A number of studies have shown an association between PC diagnosis/treatment with depression and risk of suicide, although I have to stress that MOST men who’ve been treated for PC go on to do fine.. They do not suffer from clinical depression. But if you look at certain online PC listervs that deal with emotions and intimacy, you will find that the “misery index” is stratospheric among SOME patients who’ve been treated for PC and/or their partners. They are not the majority, but I think their numbers are significant. I realize that these forums are biased, but anecdotal evidence does means something.
So it’s striking to me that the upcoming “Duke Prostate Cancer Symposium“, which features a “Patient Day”, lists two speakers who will discuss patient “quality of life” most directly — and both are urologists/oncologists. There is not a single psychiatrist, expert in sexual medicine or relationship counselor on the panel. I believe these are the people who can help most with improving the long-term quality of life of men who’ve had PC treatment. They should be an integral part of the PC treatment team. If this isn’t possible, the doctor who treats the cancer should give the patient information about ALL potential side effects and appropriate referrals for follow-up.
I will mention that the Duke Symposium will include a talk by a urologist/oncologist about the sexual complications of PC treatment. I’m sure most of it will be about plumbing. But the doctor does mention a study which is looking at sildenafil (Viagra) as a potential treatment for men with ED and depression. But another urologist/oncologist, whose topic is quality of life among men who’ve been treated for PC, has written almost exclusively about the problems of men who are poor or uninsured. Her focus is economic.
I think the primary doctors who treat PC don’t want to discuss consequences like depression, impotence or ruined relationships either because they’re in denial or they just don’t want to say out loud that these things exist. The problem is that the rest of the world knows and is apparently bothered by it. People from various backgrounds and disciplines oppose PSA testing because they believe that the treatments for PC cause more harm than good, Unfortunately, many lives are lost because of this opposition to screening.
One solution to silence the critics would be to do no harm in the first place, i.e., avoid aggressive treatments when there are reasonable alternatives like active surveillance. But so far this is not happening. Another possibility would be to *mitigate* the harm by providing men who’ve had PC treatment with proper support and follow-up. That’s what I’m talkiing about.
It’s very frustrating to me to see that so little progress has been made on this important issue and that so few advocates seem interested.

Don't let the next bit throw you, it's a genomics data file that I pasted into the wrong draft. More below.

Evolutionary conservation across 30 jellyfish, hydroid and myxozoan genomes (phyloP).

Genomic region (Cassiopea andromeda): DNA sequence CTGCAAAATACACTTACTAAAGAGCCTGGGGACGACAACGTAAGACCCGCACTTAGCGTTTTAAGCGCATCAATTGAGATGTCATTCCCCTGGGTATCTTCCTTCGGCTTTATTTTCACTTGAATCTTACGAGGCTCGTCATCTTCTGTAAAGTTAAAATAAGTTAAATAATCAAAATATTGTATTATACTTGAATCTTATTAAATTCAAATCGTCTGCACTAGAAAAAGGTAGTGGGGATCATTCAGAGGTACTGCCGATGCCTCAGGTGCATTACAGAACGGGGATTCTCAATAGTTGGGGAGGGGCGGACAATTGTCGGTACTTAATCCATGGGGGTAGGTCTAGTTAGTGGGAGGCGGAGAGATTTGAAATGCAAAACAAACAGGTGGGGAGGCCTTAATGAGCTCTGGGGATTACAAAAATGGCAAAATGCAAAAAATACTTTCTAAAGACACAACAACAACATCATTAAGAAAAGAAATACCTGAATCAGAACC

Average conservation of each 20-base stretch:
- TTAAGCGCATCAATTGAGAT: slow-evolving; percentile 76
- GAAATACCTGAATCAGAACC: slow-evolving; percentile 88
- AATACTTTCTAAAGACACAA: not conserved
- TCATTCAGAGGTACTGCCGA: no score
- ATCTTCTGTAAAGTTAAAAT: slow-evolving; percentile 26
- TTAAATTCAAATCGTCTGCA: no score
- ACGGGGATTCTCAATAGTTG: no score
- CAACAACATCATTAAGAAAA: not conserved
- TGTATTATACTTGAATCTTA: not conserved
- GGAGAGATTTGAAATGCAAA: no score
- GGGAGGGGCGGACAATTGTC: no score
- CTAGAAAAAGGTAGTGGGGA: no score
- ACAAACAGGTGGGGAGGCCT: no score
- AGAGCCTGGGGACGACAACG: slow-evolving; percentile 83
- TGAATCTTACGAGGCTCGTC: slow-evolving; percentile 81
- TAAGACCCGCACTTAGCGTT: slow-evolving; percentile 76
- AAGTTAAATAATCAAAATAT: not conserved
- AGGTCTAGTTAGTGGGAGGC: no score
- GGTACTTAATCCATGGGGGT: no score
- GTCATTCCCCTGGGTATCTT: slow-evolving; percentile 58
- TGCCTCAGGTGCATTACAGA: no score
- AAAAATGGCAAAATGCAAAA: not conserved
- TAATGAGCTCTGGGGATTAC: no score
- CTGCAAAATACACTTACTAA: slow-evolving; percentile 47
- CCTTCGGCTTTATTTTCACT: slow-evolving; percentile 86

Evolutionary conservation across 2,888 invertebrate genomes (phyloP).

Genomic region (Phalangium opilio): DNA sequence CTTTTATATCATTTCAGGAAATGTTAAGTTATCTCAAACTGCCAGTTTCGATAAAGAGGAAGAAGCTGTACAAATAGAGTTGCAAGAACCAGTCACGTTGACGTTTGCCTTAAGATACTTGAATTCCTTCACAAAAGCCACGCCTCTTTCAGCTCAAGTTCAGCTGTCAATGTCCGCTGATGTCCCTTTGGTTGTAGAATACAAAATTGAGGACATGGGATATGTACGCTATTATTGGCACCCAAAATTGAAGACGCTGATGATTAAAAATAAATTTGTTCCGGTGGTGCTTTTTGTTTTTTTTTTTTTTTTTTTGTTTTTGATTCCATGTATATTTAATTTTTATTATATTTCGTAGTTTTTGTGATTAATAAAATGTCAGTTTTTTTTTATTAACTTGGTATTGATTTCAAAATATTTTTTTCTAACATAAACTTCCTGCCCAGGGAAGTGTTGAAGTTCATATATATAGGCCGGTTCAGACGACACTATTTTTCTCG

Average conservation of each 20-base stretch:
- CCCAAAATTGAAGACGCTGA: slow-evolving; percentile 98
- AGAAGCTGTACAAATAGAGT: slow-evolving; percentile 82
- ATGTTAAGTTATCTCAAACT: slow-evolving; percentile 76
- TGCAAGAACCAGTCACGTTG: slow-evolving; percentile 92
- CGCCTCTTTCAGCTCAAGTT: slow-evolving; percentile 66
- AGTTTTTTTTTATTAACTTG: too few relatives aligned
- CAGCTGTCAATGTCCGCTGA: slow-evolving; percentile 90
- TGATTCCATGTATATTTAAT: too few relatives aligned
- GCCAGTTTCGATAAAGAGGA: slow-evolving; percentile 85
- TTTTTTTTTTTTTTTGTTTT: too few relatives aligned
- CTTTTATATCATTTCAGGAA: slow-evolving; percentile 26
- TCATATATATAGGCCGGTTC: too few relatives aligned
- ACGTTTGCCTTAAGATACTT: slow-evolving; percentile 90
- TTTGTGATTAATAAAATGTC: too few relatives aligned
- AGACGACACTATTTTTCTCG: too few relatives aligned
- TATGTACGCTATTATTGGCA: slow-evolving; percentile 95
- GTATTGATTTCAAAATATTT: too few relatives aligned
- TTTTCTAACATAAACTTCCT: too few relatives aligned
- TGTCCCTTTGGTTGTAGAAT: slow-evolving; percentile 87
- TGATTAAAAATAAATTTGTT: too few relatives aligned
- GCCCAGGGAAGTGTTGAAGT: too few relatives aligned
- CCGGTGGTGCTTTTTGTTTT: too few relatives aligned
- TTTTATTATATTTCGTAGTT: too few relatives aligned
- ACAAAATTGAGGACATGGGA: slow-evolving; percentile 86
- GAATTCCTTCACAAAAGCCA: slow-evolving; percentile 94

This was a good week for prostate cancer. First there was a front-page article in the Sunday New York Times which reported that the drug finasteride (Proscar) may, if taken regularly, lower one’s risk of developing prostate cancer by 30%. Then there was a study by Dr. Ornish of UC San Francisco, (excellent hospital), which showed that “lifestyle changes” trumped bad genes in men with early PC! “Genetic nihilism” is a thing of the past! So they say. But I would like to trumpet the news that hit closest to home. Dear husb had salvage radiotherapy just about a year ago for recurrent prostate cancer. So when I saw this, I was thrilled:
A research study performed at Johns Hopkins hospital whose results were reported in the Journal of the American Medical Association found that radiation therapy for prostate cancer that has recurred, also called “salvage radiotherapy”, has been shown to prolong life – if performed within 2 years — even in aggressive cases.
This story took center stage in the medical news and I urge you to read it in its entirety:
The implications of the Hopkins study are huge, if only because the findings are counter to what was believed by many PC researchers. First, we now know that there is an effective treatment for recurrent PC. It was reported that 86% of men who received salvage radiotherapy (SRT) were alive after 10 years. Deaths were reduced by two-thirds. More exciting, salvage rad appeared to be working on aggressive tumors, i.e., high-grade (e.g. high Gleason score) and fast-growing (high PSA velocity) ones. The researchers are not sure why and how this works, but the important thing is that it does. From Reuters:
While past studies have found radiation therapy helps keep tumors from growing, the latest study is the first to show a survival benefit from radiation therapy in aggressive prostate cancer that has returned. . .
You may not think it a big deal if a treatment prolongs survival. Isn’t that what it’s supposed to do?